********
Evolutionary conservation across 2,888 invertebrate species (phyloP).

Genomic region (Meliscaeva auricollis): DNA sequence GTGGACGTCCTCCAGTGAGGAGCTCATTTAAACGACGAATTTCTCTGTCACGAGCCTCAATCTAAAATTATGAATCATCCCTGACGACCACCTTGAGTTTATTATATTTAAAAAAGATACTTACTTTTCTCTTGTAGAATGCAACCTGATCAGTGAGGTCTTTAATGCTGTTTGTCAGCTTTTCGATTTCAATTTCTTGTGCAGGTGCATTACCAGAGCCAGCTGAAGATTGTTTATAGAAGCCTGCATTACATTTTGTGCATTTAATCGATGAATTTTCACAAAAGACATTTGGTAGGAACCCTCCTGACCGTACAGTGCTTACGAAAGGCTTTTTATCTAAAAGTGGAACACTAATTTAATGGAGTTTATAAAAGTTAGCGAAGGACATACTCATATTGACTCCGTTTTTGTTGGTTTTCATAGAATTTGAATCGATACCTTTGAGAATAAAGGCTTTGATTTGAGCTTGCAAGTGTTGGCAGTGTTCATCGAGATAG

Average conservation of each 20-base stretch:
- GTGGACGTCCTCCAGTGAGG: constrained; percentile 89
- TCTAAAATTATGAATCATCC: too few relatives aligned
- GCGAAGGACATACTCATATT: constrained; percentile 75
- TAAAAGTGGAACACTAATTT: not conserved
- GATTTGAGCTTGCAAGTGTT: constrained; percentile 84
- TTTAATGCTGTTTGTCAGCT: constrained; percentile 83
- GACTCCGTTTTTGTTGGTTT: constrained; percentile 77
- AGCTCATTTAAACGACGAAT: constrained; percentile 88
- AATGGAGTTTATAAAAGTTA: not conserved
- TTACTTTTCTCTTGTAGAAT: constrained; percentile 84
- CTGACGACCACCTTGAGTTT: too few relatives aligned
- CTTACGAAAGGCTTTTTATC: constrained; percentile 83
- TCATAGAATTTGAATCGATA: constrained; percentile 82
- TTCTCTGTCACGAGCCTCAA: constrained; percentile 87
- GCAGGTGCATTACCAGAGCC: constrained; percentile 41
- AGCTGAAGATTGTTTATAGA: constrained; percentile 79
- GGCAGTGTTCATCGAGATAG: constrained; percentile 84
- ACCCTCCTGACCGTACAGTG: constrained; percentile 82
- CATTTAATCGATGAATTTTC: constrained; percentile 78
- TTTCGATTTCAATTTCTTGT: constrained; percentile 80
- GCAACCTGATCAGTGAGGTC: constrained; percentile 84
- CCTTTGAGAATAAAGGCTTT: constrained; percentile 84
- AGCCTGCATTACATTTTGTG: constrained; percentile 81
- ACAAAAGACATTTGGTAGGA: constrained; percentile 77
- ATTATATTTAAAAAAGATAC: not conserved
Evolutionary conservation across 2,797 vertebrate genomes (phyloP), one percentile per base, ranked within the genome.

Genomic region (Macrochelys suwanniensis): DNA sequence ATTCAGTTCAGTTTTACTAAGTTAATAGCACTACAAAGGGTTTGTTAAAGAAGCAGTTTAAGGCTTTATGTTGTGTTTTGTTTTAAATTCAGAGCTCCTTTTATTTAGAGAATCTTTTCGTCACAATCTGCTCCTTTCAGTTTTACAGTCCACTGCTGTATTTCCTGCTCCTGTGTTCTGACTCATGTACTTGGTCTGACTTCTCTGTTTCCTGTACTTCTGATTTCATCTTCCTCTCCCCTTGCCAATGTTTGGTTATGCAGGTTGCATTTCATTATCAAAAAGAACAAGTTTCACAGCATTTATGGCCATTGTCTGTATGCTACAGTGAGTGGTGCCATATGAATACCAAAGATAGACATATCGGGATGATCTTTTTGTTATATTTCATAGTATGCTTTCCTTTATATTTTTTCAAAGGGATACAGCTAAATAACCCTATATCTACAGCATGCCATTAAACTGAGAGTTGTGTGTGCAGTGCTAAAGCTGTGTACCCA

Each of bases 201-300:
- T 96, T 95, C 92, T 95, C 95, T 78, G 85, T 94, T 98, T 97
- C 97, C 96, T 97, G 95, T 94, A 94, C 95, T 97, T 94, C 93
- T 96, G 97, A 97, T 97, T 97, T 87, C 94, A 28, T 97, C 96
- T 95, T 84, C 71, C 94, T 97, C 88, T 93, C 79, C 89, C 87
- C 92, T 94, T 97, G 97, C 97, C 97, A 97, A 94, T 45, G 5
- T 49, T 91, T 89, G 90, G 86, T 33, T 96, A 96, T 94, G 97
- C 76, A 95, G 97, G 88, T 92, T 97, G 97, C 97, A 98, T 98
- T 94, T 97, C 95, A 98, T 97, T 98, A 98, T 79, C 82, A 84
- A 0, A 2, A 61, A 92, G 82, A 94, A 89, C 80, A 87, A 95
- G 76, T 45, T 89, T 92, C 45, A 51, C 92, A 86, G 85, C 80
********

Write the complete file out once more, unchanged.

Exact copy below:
Evolutionary conservation across 2,888 invertebrate species (phyloP).

Genomic region (Meliscaeva auricollis): DNA sequence GTGGACGTCCTCCAGTGAGGAGCTCATTTAAACGACGAATTTCTCTGTCACGAGCCTCAATCTAAAATTATGAATCATCCCTGACGACCACCTTGAGTTTATTATATTTAAAAAAGATACTTACTTTTCTCTTGTAGAATGCAACCTGATCAGTGAGGTCTTTAATGCTGTTTGTCAGCTTTTCGATTTCAATTTCTTGTGCAGGTGCATTACCAGAGCCAGCTGAAGATTGTTTATAGAAGCCTGCATTACATTTTGTGCATTTAATCGATGAATTTTCACAAAAGACATTTGGTAGGAACCCTCCTGACCGTACAGTGCTTACGAAAGGCTTTTTATCTAAAAGTGGAACACTAATTTAATGGAGTTTATAAAAGTTAGCGAAGGACATACTCATATTGACTCCGTTTTTGTTGGTTTTCATAGAATTTGAATCGATACCTTTGAGAATAAAGGCTTTGATTTGAGCTTGCAAGTGTTGGCAGTGTTCATCGAGATAG

Average conservation of each 20-base stretch:
- GTGGACGTCCTCCAGTGAGG: constrained; percentile 89
- TCTAAAATTATGAATCATCC: too few relatives aligned
- GCGAAGGACATACTCATATT: constrained; percentile 75
- TAAAAGTGGAACACTAATTT: not conserved
- GATTTGAGCTTGCAAGTGTT: constrained; percentile 84
- TTTAATGCTGTTTGTCAGCT: constrained; percentile 83
- GACTCCGTTTTTGTTGGTTT: constrained; percentile 77
- AGCTCATTTAAACGACGAAT: constrained; percentile 88
- AATGGAGTTTATAAAAGTTA: not conserved
- TTACTTTTCTCTTGTAGAAT: constrained; percentile 84
- CTGACGACCACCTTGAGTTT: too few relatives aligned
- CTTACGAAAGGCTTTTTATC: constrained; percentile 83
- TCATAGAATTTGAATCGATA: constrained; percentile 82
- TTCTCTGTCACGAGCCTCAA: constrained; percentile 87
- GCAGGTGCATTACCAGAGCC: constrained; percentile 41
- AGCTGAAGATTGTTTATAGA: constrained; percentile 79
- GGCAGTGTTCATCGAGATAG: constrained; percentile 84
- ACCCTCCTGACCGTACAGTG: constrained; percentile 82
- CATTTAATCGATGAATTTTC: constrained; percentile 78
- TTTCGATTTCAATTTCTTGT: constrained; percentile 80
- GCAACCTGATCAGTGAGGTC: constrained; percentile 84
- CCTTTGAGAATAAAGGCTTT: constrained; percentile 84
- AGCCTGCATTACATTTTGTG: constrained; percentile 81
- ACAAAAGACATTTGGTAGGA: constrained; percentile 77
- ATTATATTTAAAAAAGATAC: not conserved
Evolutionary conservation across 2,797 vertebrate genomes (phyloP), one percentile per base, ranked within the genome.

Genomic region (Macrochelys suwanniensis): DNA sequence ATTCAGTTCAGTTTTACTAAGTTAATAGCACTACAAAGGGTTTGTTAAAGAAGCAGTTTAAGGCTTTATGTTGTGTTTTGTTTTAAATTCAGAGCTCCTTTTATTTAGAGAATCTTTTCGTCACAATCTGCTCCTTTCAGTTTTACAGTCCACTGCTGTATTTCCTGCTCCTGTGTTCTGACTCATGTACTTGGTCTGACTTCTCTGTTTCCTGTACTTCTGATTTCATCTTCCTCTCCCCTTGCCAATGTTTGGTTATGCAGGTTGCATTTCATTATCAAAAAGAACAAGTTTCACAGCATTTATGGCCATTGTCTGTATGCTACAGTGAGTGGTGCCATATGAATACCAAAGATAGACATATCGGGATGATCTTTTTGTTATATTTCATAGTATGCTTTCCTTTATATTTTTTCAAAGGGATACAGCTAAATAACCCTATATCTACAGCATGCCATTAAACTGAGAGTTGTGTGTGCAGTGCTAAAGCTGTGTACCCA

Each of bases 201-300:
- T 96, T 95, C 92, T 95, C 95, T 78, G 85, T 94, T 98, T 97
- C 97, C 96, T 97, G 95, T 94, A 94, C 95, T 97, T 94, C 93
- T 96, G 97, A 97, T 97, T 97, T 87, C 94, A 28, T 97, C 96
- T 95, T 84, C 71, C 94, T 97, C 88, T 93, C 79, C 89, C 87
- C 92, T 94, T 97, G 97, C 97, C 97, A 97, A 94, T 45, G 5
- T 49, T 91, T 89, G 90, G 86, T 33, T 96, A 96, T 94, G 97
- C 76, A 95, G 97, G 88, T 92, T 97, G 97, C 97, A 98, T 98
- T 94, T 97, C 95, A 98, T 97, T 98, A 98, T 79, C 82, A 84
- A 0, A 2, A 61, A 92, G 82, A 94, A 89, C 80, A 87, A 95
- G 76, T 45, T 89, T 92, C 45, A 51, C 92, A 86, G 85, C 80